“You’re invited to shrink down to the microscopic level and go inside our permanent exhibits and solve science-based problems,” said Barry Joseph, the museum’s associate director for digital learning, youth initiatives. Each challenge involves a microbiome — the world of microorganisms within an environment — that’s out of whack.

“Sometimes it’s because there’s a dangerous microorganism at play,” said Mr. Joseph, who helped create the game. “And sometimes to resolve the problem, what we need is a microorganism, sometimes something as unexpected as a virus.”

On Sunday the museum will introduce MicroRangers at Game On!, an event that will award prizes, ranging from toys to a museum sleepover, for successful completion of different levels of the game. Staff members will advise players, and a telepresence robot — like a video screen on wheels — will roam the halls, showing teenagers (who were instrumental in MicoRangers’ development) dressed as some of the game’s scientist characters, soliciting visitors’ help.

Intended for children 8 and older, MicroRangers can be played by two to six people using one device. After downloading the free app, they obtain a communicator coin from the museum. When scanned, this disc sets the game’s characters in motion, causing a tiny talking hologram to appear, “like the little Princess Leia in ‘Star Wars,’” Mr. Joseph said.

Players become MicroRangers by helping the scientists resolve one of nine possible MicroCrises. The game, for instance, may send them to the Deep Sea diorama to investigate why the bobtail squid has lost its glow (pollution has interfered with its bioluminescent bacteria) or to the Bison diorama to learn why the animals are bloated. (They’ve escaped their habitat and are eating grass filled with gas-producing microorganisms.)

“The game is taking you into the exhibits, but it’s also taking the exhibits out of the glass,” Mr. Joseph said. “The bison get loose.”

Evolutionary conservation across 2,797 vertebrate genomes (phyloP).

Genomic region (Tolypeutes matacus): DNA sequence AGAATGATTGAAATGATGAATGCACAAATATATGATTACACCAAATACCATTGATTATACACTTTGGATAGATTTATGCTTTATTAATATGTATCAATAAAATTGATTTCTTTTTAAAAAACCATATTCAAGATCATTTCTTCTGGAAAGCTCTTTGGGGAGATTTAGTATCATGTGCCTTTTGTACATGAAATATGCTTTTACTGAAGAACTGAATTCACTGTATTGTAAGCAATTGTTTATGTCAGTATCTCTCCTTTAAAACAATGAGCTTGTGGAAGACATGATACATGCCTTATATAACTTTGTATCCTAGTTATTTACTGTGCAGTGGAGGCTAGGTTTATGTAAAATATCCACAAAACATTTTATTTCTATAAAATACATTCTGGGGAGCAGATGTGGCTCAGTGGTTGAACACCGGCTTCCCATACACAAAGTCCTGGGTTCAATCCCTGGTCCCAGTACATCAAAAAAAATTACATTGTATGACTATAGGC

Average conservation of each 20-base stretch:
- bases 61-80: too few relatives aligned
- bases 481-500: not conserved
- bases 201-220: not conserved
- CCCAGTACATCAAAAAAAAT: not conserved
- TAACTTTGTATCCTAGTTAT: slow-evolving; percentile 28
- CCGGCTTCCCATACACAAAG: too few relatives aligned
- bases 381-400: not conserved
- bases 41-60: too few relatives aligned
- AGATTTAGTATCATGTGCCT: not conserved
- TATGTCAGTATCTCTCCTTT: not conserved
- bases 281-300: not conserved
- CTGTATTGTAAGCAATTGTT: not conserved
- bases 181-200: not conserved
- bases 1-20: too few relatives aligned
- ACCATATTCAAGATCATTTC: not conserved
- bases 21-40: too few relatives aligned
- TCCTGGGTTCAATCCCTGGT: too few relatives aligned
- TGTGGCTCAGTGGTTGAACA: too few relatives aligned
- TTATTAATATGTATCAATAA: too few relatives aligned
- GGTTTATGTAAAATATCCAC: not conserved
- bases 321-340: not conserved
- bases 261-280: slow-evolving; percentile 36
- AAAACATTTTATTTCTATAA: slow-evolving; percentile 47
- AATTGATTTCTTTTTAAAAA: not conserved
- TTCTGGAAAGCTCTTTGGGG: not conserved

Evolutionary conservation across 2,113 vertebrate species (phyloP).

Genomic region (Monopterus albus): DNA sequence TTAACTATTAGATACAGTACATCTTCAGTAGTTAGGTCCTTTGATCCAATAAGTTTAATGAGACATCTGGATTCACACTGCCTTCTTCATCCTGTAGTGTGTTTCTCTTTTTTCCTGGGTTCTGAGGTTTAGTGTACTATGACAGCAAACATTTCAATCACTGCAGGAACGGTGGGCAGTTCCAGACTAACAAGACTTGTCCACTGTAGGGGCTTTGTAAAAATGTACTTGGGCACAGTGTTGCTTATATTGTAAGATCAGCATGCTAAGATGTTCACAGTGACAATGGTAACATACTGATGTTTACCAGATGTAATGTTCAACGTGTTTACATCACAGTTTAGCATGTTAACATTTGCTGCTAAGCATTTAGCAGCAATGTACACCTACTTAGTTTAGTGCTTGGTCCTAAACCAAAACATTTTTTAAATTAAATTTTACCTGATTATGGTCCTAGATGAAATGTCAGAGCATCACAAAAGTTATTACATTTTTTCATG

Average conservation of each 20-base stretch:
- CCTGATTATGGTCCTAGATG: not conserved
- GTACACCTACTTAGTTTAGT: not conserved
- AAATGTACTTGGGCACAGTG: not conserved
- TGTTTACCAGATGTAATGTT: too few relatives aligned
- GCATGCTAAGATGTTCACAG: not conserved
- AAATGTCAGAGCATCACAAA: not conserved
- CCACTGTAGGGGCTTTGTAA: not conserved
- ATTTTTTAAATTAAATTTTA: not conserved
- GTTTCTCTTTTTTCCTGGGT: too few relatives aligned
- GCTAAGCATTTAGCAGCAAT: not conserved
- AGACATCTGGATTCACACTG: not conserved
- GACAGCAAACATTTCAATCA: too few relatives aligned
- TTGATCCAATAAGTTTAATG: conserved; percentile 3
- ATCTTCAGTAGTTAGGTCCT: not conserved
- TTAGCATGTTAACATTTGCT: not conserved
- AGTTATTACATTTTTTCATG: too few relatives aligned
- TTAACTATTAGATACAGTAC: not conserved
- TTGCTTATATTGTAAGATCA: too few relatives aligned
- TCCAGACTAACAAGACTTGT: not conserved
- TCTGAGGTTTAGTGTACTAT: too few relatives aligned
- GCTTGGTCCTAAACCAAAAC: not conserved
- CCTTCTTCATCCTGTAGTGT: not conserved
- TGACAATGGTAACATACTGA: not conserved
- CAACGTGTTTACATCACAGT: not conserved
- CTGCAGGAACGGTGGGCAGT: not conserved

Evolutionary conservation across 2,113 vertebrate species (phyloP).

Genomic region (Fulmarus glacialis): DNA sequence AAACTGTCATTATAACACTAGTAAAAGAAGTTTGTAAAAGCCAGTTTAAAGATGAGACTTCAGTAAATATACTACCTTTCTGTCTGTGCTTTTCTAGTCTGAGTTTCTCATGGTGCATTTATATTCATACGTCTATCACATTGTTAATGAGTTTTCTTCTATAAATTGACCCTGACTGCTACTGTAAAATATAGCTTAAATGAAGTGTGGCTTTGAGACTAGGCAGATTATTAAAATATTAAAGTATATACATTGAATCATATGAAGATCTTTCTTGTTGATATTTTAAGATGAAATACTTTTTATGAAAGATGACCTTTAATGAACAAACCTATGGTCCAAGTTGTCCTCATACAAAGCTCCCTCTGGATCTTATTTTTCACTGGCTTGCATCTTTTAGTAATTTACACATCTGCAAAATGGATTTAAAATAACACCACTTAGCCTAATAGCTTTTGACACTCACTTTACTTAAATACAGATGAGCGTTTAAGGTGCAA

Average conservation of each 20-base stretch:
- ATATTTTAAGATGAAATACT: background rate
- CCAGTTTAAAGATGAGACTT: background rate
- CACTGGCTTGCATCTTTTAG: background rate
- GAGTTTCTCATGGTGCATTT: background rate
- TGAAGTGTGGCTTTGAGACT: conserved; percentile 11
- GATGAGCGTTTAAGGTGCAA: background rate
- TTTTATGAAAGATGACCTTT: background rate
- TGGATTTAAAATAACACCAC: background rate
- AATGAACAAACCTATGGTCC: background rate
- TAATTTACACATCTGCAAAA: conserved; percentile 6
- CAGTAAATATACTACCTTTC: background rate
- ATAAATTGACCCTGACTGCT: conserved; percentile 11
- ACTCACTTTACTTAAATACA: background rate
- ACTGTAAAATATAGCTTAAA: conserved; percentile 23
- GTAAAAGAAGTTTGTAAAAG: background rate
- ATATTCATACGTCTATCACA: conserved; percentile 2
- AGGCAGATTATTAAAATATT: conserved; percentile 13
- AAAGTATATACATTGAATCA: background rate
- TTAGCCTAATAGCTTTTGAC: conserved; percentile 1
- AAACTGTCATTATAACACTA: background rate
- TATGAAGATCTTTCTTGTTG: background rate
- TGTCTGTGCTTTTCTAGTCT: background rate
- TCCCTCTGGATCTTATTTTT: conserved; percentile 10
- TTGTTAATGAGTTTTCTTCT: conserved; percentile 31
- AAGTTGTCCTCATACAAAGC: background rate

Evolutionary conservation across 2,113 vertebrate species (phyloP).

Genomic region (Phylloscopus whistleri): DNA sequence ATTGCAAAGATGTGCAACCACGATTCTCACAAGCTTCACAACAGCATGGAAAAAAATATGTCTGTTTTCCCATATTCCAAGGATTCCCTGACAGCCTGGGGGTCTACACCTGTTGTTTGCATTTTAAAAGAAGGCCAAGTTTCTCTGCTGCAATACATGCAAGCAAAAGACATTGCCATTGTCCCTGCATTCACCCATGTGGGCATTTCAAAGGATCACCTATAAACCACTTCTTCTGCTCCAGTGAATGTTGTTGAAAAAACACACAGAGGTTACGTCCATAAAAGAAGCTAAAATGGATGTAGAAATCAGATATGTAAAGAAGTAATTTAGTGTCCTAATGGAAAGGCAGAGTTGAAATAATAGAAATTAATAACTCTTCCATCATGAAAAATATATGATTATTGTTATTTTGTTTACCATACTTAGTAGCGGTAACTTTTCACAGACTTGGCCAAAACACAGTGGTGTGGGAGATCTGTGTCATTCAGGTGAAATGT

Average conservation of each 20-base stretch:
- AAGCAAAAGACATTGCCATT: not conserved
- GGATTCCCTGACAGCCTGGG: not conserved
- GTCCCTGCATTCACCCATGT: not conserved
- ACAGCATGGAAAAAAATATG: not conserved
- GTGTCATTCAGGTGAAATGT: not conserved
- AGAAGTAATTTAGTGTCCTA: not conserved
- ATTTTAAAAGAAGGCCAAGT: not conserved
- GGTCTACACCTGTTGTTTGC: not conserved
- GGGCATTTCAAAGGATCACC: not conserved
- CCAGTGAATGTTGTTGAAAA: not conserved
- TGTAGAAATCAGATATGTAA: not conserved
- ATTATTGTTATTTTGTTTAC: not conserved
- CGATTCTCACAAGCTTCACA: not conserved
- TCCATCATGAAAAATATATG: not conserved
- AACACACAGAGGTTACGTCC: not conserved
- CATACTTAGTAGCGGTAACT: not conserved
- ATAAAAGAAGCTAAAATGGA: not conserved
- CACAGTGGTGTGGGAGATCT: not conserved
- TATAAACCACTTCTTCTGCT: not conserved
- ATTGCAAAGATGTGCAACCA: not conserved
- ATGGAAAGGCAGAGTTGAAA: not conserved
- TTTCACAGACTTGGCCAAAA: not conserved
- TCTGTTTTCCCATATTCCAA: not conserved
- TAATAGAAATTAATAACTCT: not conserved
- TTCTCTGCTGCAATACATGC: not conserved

Each MicroCrisis takes 20 to 30 minutes to vanquish. At the advanced level, though, the emergencies become interrelated in an accelerating mass extinction, “and the tone shifts from Pixar to Stephen King,” Mr. Joseph said.

But if you can’t make the Sunday celebration, you can still play any day. The squid and the bison are waiting.

(From 10 a.m. to 5 p.m., Central Park West and 79th Street, 212-769-5100, microrangers.org.)

A version of this article appears in print on April 15, 2016, on page C18 of the New York edition.

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Promotional Coverage for “Game On! MicroRangers Competition” Begins in the New York Observer

This Sunday we will hold a special event to bring people to the Museum to play MicroRangers, called Game ON! MicroRangers Competition. It will be a great opportunity to help spread the word about this new way to engage with the Museum and for us to further explore the potential of using games to support informal science learning.

The New York Observer just posted a lovely plug in their “Here’s What You Must Do in New York This Week” column:

SUNDAY April 17

Can’t get your kids to stop playing with their phones long enough to, say, enjoy the exhibits at a museum? Good news, the American Museum of Natural History has you covered. It’s hosting the Game On! MicroRangers Competition today.  Kids can download the MicroRanger app on their iPhones or Androids. The game challenges kids to explore the museum exhibits and solve nine “MicroCrises.” The whole first floor of the museum will be turned into what the AMNH describes as a “series of animated adventures.” By playing, kids will learn how to identify how microbial life affects all manner of species. Advanced players will even have a chance to combat a “sixth extinction.” That’s a whole lot more than anyone has ever gotten out of Candy Crush. Central Park West at 79th Street, 10 a.m. to 5 p.m., free with museum admission